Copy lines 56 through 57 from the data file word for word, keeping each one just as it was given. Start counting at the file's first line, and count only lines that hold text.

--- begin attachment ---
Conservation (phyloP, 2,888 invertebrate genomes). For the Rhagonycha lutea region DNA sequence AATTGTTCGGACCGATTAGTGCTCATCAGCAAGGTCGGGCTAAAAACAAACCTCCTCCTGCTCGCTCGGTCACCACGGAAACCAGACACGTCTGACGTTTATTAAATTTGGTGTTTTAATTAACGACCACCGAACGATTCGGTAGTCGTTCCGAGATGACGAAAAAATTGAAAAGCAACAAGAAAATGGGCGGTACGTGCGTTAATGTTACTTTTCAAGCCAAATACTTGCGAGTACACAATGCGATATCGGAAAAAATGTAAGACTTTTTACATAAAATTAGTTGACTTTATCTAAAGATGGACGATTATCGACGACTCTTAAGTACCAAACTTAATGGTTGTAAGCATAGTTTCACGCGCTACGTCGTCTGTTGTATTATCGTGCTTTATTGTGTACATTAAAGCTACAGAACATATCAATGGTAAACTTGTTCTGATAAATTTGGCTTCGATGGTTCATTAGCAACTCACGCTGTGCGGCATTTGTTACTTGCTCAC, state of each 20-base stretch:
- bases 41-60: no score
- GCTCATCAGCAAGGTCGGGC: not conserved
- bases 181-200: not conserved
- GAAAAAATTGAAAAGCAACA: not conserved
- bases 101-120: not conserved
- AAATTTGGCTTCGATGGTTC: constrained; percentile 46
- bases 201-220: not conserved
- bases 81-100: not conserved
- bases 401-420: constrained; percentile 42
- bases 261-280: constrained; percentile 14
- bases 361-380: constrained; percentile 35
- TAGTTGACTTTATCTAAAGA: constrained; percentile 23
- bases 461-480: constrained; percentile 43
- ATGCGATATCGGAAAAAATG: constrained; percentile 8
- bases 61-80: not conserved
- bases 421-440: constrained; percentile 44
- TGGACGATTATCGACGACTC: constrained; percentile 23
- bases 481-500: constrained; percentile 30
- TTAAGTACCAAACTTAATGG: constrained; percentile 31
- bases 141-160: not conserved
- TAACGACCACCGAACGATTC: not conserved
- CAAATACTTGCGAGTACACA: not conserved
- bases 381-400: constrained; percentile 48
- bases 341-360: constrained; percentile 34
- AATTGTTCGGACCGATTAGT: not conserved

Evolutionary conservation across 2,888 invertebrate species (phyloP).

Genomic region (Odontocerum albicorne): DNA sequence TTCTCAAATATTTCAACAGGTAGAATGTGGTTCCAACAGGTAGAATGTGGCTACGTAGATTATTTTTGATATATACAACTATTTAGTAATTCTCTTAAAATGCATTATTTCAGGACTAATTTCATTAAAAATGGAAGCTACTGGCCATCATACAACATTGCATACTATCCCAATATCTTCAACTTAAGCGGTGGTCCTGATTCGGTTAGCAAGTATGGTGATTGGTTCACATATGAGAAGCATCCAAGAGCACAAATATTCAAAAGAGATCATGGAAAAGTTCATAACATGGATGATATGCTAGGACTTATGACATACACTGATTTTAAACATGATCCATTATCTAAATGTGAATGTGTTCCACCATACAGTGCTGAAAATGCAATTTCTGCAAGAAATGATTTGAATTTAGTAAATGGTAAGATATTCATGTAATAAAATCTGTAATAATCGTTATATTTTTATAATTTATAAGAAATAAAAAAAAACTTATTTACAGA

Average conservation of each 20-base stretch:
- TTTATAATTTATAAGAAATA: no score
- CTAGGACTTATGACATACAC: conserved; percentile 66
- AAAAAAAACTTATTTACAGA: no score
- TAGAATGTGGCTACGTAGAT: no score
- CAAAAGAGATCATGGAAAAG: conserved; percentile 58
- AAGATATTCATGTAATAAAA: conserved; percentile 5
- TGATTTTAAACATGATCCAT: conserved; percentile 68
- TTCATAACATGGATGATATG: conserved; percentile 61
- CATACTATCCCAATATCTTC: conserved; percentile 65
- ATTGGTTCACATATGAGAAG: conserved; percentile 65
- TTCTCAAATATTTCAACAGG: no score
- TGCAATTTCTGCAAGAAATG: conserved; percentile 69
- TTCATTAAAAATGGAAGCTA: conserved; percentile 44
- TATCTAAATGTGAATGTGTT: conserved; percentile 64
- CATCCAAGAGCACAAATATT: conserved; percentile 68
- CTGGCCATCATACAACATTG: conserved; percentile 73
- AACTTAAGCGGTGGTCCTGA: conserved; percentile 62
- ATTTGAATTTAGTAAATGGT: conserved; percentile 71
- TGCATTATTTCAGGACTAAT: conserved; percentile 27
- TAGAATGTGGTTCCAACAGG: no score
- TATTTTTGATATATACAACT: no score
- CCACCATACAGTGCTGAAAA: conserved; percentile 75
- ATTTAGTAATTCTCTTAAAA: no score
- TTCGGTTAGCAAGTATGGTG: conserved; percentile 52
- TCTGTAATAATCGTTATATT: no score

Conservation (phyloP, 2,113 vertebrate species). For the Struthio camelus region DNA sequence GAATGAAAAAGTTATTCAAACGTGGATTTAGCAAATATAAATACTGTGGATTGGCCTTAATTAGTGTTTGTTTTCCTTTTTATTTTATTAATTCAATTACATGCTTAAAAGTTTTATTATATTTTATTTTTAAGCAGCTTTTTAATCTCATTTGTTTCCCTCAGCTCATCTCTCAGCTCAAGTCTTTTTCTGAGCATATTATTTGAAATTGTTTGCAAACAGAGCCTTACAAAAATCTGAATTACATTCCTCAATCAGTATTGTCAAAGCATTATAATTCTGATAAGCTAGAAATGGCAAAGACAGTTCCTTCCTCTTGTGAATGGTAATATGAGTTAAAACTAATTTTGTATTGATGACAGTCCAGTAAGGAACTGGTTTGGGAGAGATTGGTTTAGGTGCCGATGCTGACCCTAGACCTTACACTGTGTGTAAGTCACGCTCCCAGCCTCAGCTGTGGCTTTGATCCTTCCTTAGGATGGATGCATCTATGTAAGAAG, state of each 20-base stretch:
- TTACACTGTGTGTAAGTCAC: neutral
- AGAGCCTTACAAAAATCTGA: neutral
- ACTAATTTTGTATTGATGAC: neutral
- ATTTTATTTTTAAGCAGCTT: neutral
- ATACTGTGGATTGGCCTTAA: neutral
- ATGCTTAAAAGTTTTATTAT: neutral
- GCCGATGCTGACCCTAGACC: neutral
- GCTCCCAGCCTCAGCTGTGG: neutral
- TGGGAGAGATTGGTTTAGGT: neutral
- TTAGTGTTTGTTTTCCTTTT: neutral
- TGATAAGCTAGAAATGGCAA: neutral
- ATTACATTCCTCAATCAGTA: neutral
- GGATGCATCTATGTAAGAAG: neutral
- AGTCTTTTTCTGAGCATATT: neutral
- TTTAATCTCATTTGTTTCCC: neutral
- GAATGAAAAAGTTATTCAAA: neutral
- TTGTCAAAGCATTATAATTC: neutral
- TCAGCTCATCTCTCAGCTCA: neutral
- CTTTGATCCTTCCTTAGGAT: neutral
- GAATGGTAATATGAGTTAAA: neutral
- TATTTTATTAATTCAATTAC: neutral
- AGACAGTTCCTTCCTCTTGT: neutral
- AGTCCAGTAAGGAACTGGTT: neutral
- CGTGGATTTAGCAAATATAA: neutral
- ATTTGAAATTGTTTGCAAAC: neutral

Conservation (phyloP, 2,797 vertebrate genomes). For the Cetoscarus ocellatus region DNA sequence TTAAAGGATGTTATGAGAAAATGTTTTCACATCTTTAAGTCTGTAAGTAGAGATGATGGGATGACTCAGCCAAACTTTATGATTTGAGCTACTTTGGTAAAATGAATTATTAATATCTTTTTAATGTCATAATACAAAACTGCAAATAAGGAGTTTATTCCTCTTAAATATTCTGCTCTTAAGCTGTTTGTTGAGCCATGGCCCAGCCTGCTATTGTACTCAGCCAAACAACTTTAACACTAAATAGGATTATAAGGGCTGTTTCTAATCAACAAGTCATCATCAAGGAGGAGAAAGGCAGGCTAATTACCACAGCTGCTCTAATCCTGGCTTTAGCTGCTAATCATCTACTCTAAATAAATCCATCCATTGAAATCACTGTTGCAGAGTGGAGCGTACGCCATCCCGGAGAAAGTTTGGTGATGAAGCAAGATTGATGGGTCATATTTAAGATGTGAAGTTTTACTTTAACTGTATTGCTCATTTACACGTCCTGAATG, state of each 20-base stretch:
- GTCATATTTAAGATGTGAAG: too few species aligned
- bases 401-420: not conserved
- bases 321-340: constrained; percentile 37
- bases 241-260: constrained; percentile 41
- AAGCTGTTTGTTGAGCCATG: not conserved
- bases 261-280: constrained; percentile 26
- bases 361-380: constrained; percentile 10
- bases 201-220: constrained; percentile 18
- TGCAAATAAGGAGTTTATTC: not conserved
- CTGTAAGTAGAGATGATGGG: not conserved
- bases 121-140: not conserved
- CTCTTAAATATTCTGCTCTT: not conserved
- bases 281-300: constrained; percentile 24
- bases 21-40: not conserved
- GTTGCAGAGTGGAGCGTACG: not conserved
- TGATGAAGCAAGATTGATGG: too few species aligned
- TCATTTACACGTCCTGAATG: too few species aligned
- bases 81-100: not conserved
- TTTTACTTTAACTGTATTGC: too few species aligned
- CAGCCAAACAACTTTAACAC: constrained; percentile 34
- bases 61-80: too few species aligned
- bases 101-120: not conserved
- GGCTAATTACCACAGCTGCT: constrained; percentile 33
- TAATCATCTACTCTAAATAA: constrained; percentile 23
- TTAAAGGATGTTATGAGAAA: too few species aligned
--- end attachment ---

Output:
- TTACACTGTGTGTAAGTCAC: neutral
- AGAGCCTTACAAAAATCTGA: neutral